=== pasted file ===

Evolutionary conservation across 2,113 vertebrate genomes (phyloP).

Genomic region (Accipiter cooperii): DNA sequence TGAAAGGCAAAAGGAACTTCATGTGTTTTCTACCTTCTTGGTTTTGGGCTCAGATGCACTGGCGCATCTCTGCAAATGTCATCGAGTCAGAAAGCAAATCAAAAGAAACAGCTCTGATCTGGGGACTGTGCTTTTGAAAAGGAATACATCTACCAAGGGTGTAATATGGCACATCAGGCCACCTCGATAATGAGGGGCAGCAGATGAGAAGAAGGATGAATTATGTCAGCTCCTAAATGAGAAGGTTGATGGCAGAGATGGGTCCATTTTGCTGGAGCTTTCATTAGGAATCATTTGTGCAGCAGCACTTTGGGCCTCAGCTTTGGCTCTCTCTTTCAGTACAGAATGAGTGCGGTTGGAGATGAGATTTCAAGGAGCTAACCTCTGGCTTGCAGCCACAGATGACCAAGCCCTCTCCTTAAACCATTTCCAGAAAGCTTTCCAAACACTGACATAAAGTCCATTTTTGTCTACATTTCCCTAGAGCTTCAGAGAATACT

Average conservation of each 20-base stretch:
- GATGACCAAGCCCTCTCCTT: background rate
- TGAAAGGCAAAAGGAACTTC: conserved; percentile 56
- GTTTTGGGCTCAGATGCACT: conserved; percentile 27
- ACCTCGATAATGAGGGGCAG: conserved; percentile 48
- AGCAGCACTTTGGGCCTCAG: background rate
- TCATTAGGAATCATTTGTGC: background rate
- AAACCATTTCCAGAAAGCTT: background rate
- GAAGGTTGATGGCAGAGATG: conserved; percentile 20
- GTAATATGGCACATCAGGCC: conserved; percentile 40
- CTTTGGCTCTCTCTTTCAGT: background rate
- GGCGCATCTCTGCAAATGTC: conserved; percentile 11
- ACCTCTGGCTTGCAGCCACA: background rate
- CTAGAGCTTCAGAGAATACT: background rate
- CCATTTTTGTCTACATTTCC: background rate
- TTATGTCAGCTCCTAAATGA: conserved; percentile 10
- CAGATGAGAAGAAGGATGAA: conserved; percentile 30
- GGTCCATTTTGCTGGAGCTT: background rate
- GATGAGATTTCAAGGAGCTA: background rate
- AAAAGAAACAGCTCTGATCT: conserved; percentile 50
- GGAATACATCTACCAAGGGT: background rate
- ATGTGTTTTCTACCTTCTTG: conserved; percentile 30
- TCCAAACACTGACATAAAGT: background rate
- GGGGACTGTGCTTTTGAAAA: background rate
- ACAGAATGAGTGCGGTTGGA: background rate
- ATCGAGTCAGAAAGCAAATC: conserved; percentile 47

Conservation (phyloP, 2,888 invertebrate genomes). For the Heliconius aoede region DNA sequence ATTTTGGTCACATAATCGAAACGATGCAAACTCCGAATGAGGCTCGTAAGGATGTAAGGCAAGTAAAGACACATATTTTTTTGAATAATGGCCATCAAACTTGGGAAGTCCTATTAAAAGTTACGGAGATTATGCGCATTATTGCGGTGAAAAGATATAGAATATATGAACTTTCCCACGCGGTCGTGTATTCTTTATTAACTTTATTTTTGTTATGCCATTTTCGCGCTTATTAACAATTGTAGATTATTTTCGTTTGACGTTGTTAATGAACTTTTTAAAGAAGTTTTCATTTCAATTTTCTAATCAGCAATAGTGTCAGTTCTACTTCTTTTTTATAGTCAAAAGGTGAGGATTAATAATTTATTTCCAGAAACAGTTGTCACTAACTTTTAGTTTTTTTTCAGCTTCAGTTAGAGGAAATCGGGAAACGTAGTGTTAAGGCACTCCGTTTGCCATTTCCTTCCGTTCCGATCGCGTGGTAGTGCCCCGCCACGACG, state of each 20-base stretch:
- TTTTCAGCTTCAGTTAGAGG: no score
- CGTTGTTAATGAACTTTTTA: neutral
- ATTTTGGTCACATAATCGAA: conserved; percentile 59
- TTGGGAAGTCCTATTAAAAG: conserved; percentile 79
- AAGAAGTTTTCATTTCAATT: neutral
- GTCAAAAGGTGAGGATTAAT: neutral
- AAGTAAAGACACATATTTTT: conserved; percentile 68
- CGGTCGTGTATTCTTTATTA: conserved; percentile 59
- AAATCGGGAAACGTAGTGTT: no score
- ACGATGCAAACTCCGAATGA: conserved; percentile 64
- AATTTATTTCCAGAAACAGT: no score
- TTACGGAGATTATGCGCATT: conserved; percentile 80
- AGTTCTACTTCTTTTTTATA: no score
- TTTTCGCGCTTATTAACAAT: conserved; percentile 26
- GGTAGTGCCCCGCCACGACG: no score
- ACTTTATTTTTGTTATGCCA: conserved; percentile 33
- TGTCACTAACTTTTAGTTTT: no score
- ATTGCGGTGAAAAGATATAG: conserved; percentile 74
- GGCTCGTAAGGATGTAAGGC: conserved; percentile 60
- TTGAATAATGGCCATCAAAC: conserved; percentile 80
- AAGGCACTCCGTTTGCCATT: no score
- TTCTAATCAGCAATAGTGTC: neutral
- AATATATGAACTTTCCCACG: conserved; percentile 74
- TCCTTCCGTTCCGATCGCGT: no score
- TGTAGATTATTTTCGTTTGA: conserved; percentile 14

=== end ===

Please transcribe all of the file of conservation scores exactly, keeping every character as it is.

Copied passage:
Evolutionary conservation across 2,113 vertebrate genomes (phyloP).

Genomic region (Accipiter cooperii): DNA sequence TGAAAGGCAAAAGGAACTTCATGTGTTTTCTACCTTCTTGGTTTTGGGCTCAGATGCACTGGCGCATCTCTGCAAATGTCATCGAGTCAGAAAGCAAATCAAAAGAAACAGCTCTGATCTGGGGACTGTGCTTTTGAAAAGGAATACATCTACCAAGGGTGTAATATGGCACATCAGGCCACCTCGATAATGAGGGGCAGCAGATGAGAAGAAGGATGAATTATGTCAGCTCCTAAATGAGAAGGTTGATGGCAGAGATGGGTCCATTTTGCTGGAGCTTTCATTAGGAATCATTTGTGCAGCAGCACTTTGGGCCTCAGCTTTGGCTCTCTCTTTCAGTACAGAATGAGTGCGGTTGGAGATGAGATTTCAAGGAGCTAACCTCTGGCTTGCAGCCACAGATGACCAAGCCCTCTCCTTAAACCATTTCCAGAAAGCTTTCCAAACACTGACATAAAGTCCATTTTTGTCTACATTTCCCTAGAGCTTCAGAGAATACT

Average conservation of each 20-base stretch:
- GATGACCAAGCCCTCTCCTT: background rate
- TGAAAGGCAAAAGGAACTTC: conserved; percentile 56
- GTTTTGGGCTCAGATGCACT: conserved; percentile 27
- ACCTCGATAATGAGGGGCAG: conserved; percentile 48
- AGCAGCACTTTGGGCCTCAG: background rate
- TCATTAGGAATCATTTGTGC: background rate
- AAACCATTTCCAGAAAGCTT: background rate
- GAAGGTTGATGGCAGAGATG: conserved; percentile 20
- GTAATATGGCACATCAGGCC: conserved; percentile 40
- CTTTGGCTCTCTCTTTCAGT: background rate
- GGCGCATCTCTGCAAATGTC: conserved; percentile 11
- ACCTCTGGCTTGCAGCCACA: background rate
- CTAGAGCTTCAGAGAATACT: background rate
- CCATTTTTGTCTACATTTCC: background rate
- TTATGTCAGCTCCTAAATGA: conserved; percentile 10
- CAGATGAGAAGAAGGATGAA: conserved; percentile 30
- GGTCCATTTTGCTGGAGCTT: background rate
- GATGAGATTTCAAGGAGCTA: background rate
- AAAAGAAACAGCTCTGATCT: conserved; percentile 50
- GGAATACATCTACCAAGGGT: background rate
- ATGTGTTTTCTACCTTCTTG: conserved; percentile 30
- TCCAAACACTGACATAAAGT: background rate
- GGGGACTGTGCTTTTGAAAA: background rate
- ACAGAATGAGTGCGGTTGGA: background rate
- ATCGAGTCAGAAAGCAAATC: conserved; percentile 47

Conservation (phyloP, 2,888 invertebrate genomes). For the Heliconius aoede region DNA sequence ATTTTGGTCACATAATCGAAACGATGCAAACTCCGAATGAGGCTCGTAAGGATGTAAGGCAAGTAAAGACACATATTTTTTTGAATAATGGCCATCAAACTTGGGAAGTCCTATTAAAAGTTACGGAGATTATGCGCATTATTGCGGTGAAAAGATATAGAATATATGAACTTTCCCACGCGGTCGTGTATTCTTTATTAACTTTATTTTTGTTATGCCATTTTCGCGCTTATTAACAATTGTAGATTATTTTCGTTTGACGTTGTTAATGAACTTTTTAAAGAAGTTTTCATTTCAATTTTCTAATCAGCAATAGTGTCAGTTCTACTTCTTTTTTATAGTCAAAAGGTGAGGATTAATAATTTATTTCCAGAAACAGTTGTCACTAACTTTTAGTTTTTTTTCAGCTTCAGTTAGAGGAAATCGGGAAACGTAGTGTTAAGGCACTCCGTTTGCCATTTCCTTCCGTTCCGATCGCGTGGTAGTGCCCCGCCACGACG, state of each 20-base stretch:
- TTTTCAGCTTCAGTTAGAGG: no score
- CGTTGTTAATGAACTTTTTA: neutral
- ATTTTGGTCACATAATCGAA: conserved; percentile 59
- TTGGGAAGTCCTATTAAAAG: conserved; percentile 79
- AAGAAGTTTTCATTTCAATT: neutral
- GTCAAAAGGTGAGGATTAAT: neutral
- AAGTAAAGACACATATTTTT: conserved; percentile 68
- CGGTCGTGTATTCTTTATTA: conserved; percentile 59
- AAATCGGGAAACGTAGTGTT: no score
- ACGATGCAAACTCCGAATGA: conserved; percentile 64
- AATTTATTTCCAGAAACAGT: no score
- TTACGGAGATTATGCGCATT: conserved; percentile 80
- AGTTCTACTTCTTTTTTATA: no score
- TTTTCGCGCTTATTAACAAT: conserved; percentile 26
- GGTAGTGCCCCGCCACGACG: no score
- ACTTTATTTTTGTTATGCCA: conserved; percentile 33
- TGTCACTAACTTTTAGTTTT: no score
- ATTGCGGTGAAAAGATATAG: conserved; percentile 74
- GGCTCGTAAGGATGTAAGGC: conserved; percentile 60
- TTGAATAATGGCCATCAAAC: conserved; percentile 80
- AAGGCACTCCGTTTGCCATT: no score
- TTCTAATCAGCAATAGTGTC: neutral
- AATATATGAACTTTCCCACG: conserved; percentile 74
- TCCTTCCGTTCCGATCGCGT: no score
- TGTAGATTATTTTCGTTTGA: conserved; percentile 14